This means that wildflowers are allowed to reproduce and sustain themselves without interference. In addition, an 800 metre stretch of ground around the edge of the lake is cut on a rotational basis every 4 years, again, allowing flora and fauna to prosper uninterrupted. As well as sustaining existing flora and fauna, new wildlife and plant life is also encouraged. Over the last 10 years, many more seed bearing plants have been introduced into the garden; these encourage a wealth of bird life to come into the Palace grounds to feed during the winter months.

More native plants have also been brought in. Seed bearing plants include a wide variety of Cotoneaster and Rowans, and natives have included the Aspen and female Black Poplar. Mr. Lane adds:

"We also ensure that the machinery which is used for the upkeep of the gardens is environmentally sound. The weed burning machine runs off the same liquid petroleum gas supply which is used for The Duke of Edinburgh's taxi. Biodegradable diesel, lubricants and oils are used in lawn mowers and other pieces of machinery."

The Queen's gardeners, along with the rest of the Royal Household staff, are committed to remaining as 'green' as possible.

Tuesday, June 16, 2015

A Map of North Carolina for Nature Lovers

In 1937 the Garden Club of North Carolina, Inc. commissioned Mabel Pugh, Art Instructor at Peace College in Raleigh to design a map depicting major areas of the state and featuring the birds and flora of the state. Thus “A Map of North Carolina for Nature Lovers” was created.

In 2001 the Standing Committee for the Martha Franck Fragrance Garden, located at the Governor Morehead School for the Blind in Raleigh, requested permission to offer reprints of this map to assist in funding the initial installation of this third garden endorsed by the state organization. These were sold primarily to garden club members throughout the state. In 2005 Trustees of the Garden Club of North Carolina, under President Dr. Rusty Van Pelt, granted permission to Jane McPhaul, Inc. to print a smaller edition of the map.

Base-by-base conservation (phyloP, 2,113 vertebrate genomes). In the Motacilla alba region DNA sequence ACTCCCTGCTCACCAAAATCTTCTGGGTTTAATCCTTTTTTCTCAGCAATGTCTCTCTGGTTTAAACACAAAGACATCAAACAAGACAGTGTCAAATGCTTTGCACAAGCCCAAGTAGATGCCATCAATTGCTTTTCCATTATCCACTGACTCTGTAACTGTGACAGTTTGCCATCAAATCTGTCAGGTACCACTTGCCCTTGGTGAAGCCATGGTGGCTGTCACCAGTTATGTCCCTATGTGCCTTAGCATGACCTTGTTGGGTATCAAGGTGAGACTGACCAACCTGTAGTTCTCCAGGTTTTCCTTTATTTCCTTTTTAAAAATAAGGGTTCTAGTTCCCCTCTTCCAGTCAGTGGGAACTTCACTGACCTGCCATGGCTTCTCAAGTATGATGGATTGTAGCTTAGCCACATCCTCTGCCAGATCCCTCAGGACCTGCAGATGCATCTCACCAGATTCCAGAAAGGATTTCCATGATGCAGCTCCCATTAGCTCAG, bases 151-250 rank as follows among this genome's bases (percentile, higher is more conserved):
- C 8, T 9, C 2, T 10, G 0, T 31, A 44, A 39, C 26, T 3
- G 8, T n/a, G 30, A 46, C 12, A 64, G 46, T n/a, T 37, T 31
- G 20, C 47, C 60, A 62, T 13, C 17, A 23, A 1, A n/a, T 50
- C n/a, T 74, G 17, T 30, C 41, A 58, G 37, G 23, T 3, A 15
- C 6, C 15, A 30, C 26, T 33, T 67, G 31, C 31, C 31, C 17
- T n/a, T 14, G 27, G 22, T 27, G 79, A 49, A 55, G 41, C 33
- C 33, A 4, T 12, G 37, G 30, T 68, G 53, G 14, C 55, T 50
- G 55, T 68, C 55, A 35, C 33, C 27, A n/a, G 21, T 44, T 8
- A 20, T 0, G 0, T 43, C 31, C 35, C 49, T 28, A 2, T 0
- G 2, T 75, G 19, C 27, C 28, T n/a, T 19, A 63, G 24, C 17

The 2014 ‘green’ edition is 24.5” x 14.5”, 65#, 10% recycled, acid free paper. A portion of the proceeds will go to the Franck Garden to continue the development of Phase Three of the Master Plan, known as the Children’s Plaza. The final design to be installed in this section is the North Carolina Garden, featuring: tactile symbols of the State; the Great Seal; the flag; a land map of the State; and the “Toast to North Carolina”

The map's price is $30. Contact Jane McPhaul for details on payment and shipping. jhmcphaul@nc.rr.com, Jane McPhaul, Inc.

Meet the Tomato Bug!

Tomato bug adult. Note the beak tucked underneath the head.
This beak is inserted into plant tissue for feeding.
Photo by Debbie Roos.
By Debbie Roos, Extension Agent
Agriculture - Sustainable/Organic Production
Chatham County
Damage caused by tomato bug feeding.
They seem to only feed on the top half of the plants.
Photo by Debbie Roos.

I got a call from a Chatham County greenhouse tomato grower recently about an insect flying around that they had never seen. I visited the greenhouse and saw many tiny insects moving around the plant canopy. They were quite active so we brushed a few of them onto a yellow sticky card just to get a good look at them. Although it was something I had never seen I knew it was some type of Hemipteran, or true bug, by looking at the mouthparts. I sent a sample off to North Carolina State University’s Plant Disease and Insect Clinic for identification.